Petitioner apparently did not file a Federal income tax return for the 1988 taxable year. On June 12, 1989, respondent mailed a notice of deficiency of the 1988 taxable year to petitioner at the New York address and "duplicate" originals to petitioner at the following addresses: 27 Quai Anatole, Paris, France; 13 Princesse Charlotte Boulevard, Monte Carlo, Monaco; 43 Rue de la Fontaine, Geneva, Switzerland; Via San Giorgio, 110, 55100 Lucca, Italy; and c/o Hotel Excelsior, Florence, Italy. The notices mailed to Monte Carlo, Lucca, Florence, and Geneva were returned. The notices sent to the New York and Paris addresses were not returned. The deficiency and additions to tax exceed $36,000,000.
The petition in this case was mailed by certified mail on November 8, 1989, which date is 149 days after the mailing of the notice of deficiency. A copy of the notice mailed to the Paris address was attached to the petition.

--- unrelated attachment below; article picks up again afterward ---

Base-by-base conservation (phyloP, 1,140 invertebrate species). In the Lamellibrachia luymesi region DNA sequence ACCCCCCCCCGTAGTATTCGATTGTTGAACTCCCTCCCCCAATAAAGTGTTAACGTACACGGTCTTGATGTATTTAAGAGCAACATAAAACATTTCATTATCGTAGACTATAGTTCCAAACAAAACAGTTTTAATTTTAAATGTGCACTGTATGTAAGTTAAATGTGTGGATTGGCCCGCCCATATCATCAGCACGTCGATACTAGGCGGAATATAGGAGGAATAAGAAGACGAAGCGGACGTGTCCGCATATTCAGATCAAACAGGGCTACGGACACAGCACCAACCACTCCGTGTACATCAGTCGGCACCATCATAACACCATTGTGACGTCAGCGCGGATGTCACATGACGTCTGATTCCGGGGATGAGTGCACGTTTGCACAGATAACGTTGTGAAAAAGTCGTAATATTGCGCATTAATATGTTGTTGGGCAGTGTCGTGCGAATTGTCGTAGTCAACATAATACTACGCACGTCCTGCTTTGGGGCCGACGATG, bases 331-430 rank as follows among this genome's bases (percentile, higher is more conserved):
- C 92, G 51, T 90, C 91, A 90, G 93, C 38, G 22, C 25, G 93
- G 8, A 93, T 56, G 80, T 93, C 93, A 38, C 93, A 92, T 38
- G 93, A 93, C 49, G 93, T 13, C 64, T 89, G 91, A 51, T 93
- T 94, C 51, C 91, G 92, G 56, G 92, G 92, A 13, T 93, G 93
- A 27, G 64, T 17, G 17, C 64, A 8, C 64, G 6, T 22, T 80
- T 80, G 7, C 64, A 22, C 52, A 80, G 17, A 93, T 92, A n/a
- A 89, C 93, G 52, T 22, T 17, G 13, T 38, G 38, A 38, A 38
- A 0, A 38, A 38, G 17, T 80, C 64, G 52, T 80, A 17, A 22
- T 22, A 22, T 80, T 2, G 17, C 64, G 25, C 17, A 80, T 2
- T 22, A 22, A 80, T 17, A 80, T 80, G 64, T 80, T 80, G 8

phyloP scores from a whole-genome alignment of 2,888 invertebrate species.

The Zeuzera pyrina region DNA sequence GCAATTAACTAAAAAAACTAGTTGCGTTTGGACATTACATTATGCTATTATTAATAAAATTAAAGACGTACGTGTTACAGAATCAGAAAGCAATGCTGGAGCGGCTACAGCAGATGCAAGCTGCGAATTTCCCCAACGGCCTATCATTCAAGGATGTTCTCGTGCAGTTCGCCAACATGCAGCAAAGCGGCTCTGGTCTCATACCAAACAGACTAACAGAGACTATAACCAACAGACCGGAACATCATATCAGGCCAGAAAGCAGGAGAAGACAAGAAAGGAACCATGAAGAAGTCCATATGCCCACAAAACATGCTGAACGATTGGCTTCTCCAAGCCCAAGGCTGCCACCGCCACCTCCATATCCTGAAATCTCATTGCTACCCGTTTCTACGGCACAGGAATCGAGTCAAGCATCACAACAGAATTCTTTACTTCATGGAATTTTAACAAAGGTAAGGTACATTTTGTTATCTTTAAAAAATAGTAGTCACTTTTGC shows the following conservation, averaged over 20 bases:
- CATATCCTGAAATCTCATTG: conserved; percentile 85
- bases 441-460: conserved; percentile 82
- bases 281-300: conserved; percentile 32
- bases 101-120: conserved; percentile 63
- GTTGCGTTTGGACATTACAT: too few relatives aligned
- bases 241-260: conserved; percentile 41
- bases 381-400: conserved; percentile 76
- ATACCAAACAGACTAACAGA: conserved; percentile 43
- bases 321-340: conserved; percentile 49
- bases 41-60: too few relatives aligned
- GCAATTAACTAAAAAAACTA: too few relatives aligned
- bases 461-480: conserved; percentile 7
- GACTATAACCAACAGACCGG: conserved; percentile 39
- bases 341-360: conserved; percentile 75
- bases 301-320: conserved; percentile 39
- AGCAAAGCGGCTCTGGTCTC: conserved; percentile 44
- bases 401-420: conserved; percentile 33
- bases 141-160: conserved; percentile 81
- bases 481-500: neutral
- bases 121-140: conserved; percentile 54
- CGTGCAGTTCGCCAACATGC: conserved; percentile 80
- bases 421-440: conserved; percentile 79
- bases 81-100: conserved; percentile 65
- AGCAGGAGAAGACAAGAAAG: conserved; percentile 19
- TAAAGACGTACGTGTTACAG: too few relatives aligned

Section 6213(a) 2 provides, inter alia:
2 All section references are to the Internal Revenue Code of 1954 as amended and in effect for the year at issue.
Within 90 days, or 150 days if the notice is addressed to a person outside the United States, after the notice of deficiency authorized in section 6212 is mailed * * * , the taxpayer may file a petition with the Tax Court for a redetermination of the deficiency * * *.
A petition that is mailed within the respective periods is deemed to have been timely filed. Section 7502(a). The dispute in this case focuses on whether the notice was "addressed to a person outside the United States." In construing this language, this Court has held that the 150-day period is applicable when 1) the notice is addressed to a person whose address is outside the United States and 2) when the person to whom the notice is addressed is outside the United States. See Lewy v. Commissioner [Dec. 34,600], 68 T.C. 779, 781-783 (1977); Looper v. United States [Dec. 36,723], 73 T.C. 690, 693-696 (1980).